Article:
The strangest scene of the day that I saw was teenagers running full speed into the flood water with boogie boards in front of the admin block.
It felt like I was in a strange sort of movie.
My aim was to get to where the water was flowing from - that felt like the place where money shots would be.
As I walked around buildings and got closer to the Redclyffe Bridge I noticed several policemen guarding the area.
One shouted to me to get out.
I said I only wanted to take a few quick pictures and told him that it was a historic event, but they weren’t joking around.
“If you don’t move I will arrest you,” he told me.
I was only metres from the bridge but I had to turn around and take a walk of shame down Gloucester St in the direction of Taradale shopping centre, shadowed by a determined and cautious officer.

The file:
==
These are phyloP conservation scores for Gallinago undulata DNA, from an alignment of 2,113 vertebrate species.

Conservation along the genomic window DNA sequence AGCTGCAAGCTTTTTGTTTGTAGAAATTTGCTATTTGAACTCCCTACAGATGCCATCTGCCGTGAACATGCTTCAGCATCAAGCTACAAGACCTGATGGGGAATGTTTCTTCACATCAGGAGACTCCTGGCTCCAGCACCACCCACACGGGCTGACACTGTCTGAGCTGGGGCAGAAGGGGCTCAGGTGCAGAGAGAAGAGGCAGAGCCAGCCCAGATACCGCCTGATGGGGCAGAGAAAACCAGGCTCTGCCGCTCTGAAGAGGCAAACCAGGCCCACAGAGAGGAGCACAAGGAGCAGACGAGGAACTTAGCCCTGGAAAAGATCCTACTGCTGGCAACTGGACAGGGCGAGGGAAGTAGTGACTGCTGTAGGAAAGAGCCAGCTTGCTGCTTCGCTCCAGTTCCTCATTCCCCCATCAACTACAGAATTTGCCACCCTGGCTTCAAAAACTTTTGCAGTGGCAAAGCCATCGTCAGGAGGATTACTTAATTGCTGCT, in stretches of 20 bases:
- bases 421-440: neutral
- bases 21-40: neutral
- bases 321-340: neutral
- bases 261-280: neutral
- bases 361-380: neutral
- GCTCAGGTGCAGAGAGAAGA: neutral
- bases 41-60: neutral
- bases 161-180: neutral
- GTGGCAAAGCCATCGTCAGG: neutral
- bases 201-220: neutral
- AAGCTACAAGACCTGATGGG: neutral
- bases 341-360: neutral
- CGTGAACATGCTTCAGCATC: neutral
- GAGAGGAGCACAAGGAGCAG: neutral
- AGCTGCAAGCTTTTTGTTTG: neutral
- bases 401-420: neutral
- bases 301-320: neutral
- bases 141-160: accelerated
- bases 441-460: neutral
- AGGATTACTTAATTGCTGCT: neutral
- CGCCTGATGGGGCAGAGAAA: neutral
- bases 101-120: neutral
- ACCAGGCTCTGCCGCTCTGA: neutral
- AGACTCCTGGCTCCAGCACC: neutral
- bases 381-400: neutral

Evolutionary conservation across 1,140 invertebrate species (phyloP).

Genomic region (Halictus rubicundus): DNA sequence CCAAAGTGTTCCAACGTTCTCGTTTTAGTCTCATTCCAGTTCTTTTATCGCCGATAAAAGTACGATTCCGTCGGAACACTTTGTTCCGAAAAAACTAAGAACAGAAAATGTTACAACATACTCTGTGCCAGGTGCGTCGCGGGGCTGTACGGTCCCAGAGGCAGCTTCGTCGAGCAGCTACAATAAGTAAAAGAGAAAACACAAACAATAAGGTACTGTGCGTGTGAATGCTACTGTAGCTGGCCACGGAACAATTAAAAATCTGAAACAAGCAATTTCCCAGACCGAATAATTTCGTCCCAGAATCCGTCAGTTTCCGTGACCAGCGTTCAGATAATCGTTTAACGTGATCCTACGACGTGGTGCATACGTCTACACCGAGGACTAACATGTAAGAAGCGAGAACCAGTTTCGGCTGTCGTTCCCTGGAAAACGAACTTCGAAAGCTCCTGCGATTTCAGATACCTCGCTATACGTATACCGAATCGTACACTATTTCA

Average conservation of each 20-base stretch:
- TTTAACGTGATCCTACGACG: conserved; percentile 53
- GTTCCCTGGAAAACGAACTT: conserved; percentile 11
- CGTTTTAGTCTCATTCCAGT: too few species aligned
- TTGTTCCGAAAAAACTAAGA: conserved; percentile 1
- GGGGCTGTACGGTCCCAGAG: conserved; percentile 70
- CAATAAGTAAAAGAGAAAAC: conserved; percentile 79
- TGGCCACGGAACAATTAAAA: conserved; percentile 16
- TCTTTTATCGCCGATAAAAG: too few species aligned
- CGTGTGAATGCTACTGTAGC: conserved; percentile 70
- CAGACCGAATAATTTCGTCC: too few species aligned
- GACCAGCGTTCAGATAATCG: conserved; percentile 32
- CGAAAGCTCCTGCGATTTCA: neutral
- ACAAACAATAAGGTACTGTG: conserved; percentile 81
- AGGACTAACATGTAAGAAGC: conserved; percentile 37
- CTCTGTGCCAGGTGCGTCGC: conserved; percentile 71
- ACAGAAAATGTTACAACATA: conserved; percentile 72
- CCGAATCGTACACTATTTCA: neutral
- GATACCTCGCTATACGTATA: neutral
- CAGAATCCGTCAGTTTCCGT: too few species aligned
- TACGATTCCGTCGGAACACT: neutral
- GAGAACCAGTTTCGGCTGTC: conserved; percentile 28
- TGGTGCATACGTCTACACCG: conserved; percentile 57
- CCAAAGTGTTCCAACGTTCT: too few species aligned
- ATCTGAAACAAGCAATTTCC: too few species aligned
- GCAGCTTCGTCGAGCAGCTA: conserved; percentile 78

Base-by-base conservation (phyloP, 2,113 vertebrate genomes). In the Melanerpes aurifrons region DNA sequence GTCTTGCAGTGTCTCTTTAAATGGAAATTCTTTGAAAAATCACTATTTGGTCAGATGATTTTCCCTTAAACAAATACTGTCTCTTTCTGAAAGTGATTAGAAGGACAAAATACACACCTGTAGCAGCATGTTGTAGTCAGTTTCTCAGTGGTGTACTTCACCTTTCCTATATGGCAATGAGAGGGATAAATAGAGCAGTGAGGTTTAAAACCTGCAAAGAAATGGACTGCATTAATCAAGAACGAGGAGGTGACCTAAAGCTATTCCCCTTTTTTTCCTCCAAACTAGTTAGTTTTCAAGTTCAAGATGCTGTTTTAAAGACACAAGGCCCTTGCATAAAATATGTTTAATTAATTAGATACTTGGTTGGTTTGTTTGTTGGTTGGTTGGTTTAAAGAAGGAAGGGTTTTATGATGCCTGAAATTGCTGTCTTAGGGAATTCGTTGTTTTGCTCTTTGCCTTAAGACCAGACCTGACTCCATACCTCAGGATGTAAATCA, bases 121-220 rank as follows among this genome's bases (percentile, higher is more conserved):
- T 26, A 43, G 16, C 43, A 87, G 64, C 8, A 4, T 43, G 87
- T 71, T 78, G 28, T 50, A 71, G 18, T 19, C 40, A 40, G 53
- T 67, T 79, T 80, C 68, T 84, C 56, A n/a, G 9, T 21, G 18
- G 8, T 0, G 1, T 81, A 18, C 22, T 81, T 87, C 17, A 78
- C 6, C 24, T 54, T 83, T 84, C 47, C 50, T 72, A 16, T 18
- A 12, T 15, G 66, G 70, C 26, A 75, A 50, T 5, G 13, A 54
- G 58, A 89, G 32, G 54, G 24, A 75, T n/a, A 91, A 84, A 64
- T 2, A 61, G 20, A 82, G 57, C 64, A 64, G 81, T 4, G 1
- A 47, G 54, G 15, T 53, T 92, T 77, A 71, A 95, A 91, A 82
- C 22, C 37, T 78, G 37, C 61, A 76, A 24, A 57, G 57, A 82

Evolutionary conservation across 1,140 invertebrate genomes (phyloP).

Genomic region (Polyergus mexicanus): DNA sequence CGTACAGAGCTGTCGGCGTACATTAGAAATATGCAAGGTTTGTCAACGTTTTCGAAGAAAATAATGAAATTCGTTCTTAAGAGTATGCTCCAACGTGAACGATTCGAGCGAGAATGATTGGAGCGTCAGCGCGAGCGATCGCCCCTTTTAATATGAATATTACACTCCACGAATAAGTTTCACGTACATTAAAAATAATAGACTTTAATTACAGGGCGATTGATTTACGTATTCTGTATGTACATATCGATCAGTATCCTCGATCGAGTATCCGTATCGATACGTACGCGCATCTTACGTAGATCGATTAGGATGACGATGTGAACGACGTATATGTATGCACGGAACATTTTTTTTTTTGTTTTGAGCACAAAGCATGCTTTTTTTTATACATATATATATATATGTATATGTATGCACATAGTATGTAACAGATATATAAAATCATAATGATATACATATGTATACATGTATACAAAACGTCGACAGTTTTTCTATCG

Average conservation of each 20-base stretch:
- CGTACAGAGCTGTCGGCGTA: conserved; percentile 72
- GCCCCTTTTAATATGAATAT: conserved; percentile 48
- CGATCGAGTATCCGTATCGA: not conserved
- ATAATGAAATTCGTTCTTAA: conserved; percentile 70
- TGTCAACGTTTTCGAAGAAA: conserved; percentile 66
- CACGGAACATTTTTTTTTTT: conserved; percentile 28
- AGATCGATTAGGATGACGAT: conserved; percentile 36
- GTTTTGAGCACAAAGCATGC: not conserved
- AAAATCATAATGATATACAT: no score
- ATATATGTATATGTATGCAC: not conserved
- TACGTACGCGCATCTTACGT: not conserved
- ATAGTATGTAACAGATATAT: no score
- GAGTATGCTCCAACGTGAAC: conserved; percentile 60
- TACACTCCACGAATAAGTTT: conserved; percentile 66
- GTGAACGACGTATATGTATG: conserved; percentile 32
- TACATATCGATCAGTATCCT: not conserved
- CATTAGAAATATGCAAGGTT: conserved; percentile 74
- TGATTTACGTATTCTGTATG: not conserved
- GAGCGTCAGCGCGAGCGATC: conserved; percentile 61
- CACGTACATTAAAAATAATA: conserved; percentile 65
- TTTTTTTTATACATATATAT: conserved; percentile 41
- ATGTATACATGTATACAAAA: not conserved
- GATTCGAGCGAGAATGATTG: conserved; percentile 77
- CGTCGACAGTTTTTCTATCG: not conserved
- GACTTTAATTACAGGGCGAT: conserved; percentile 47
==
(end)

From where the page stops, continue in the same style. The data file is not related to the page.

Paul, meanwhile, stood on the Taradale side of the Tutaekuri expressway bridge, expecting it to collapse, also surrounded by police.
He heard on one of their scanners that a stopbank was about to go, and that Taradale needed to be evacuated.
He made the call to leave the bridge to photograph the evacuations and thumbed a lift with a bystander.
That would be the rest of his day - carless, thumbing lifts, photographing whatever people would let him see.
By the end of the day, both of us were trapped inside powerless Napier, all bridges closed, away from our homes and families.
We relied on the generosity of friends for accommodation and then woke up the next day to do it all again.
That was our life for roughly two weeks.
In my long career, I don’t remember photographing any weather event this bizarre, alarming or terrifying.
But the thing that impressed me the most, from almost everyone, was people’s unwaveringly positive attitude towards their fellow flood victims.
They seemed to not be defined by their part in the story - whether it was victim or helper - everyone just seemed to care more about others’ plight than their own.
It was a truly humbling experience.
Warren Buckland is the chief photographer for Hawke’s Bay Today. He and fellow visual journalist Paul Taylor have more than 50 years experience in the industry between them.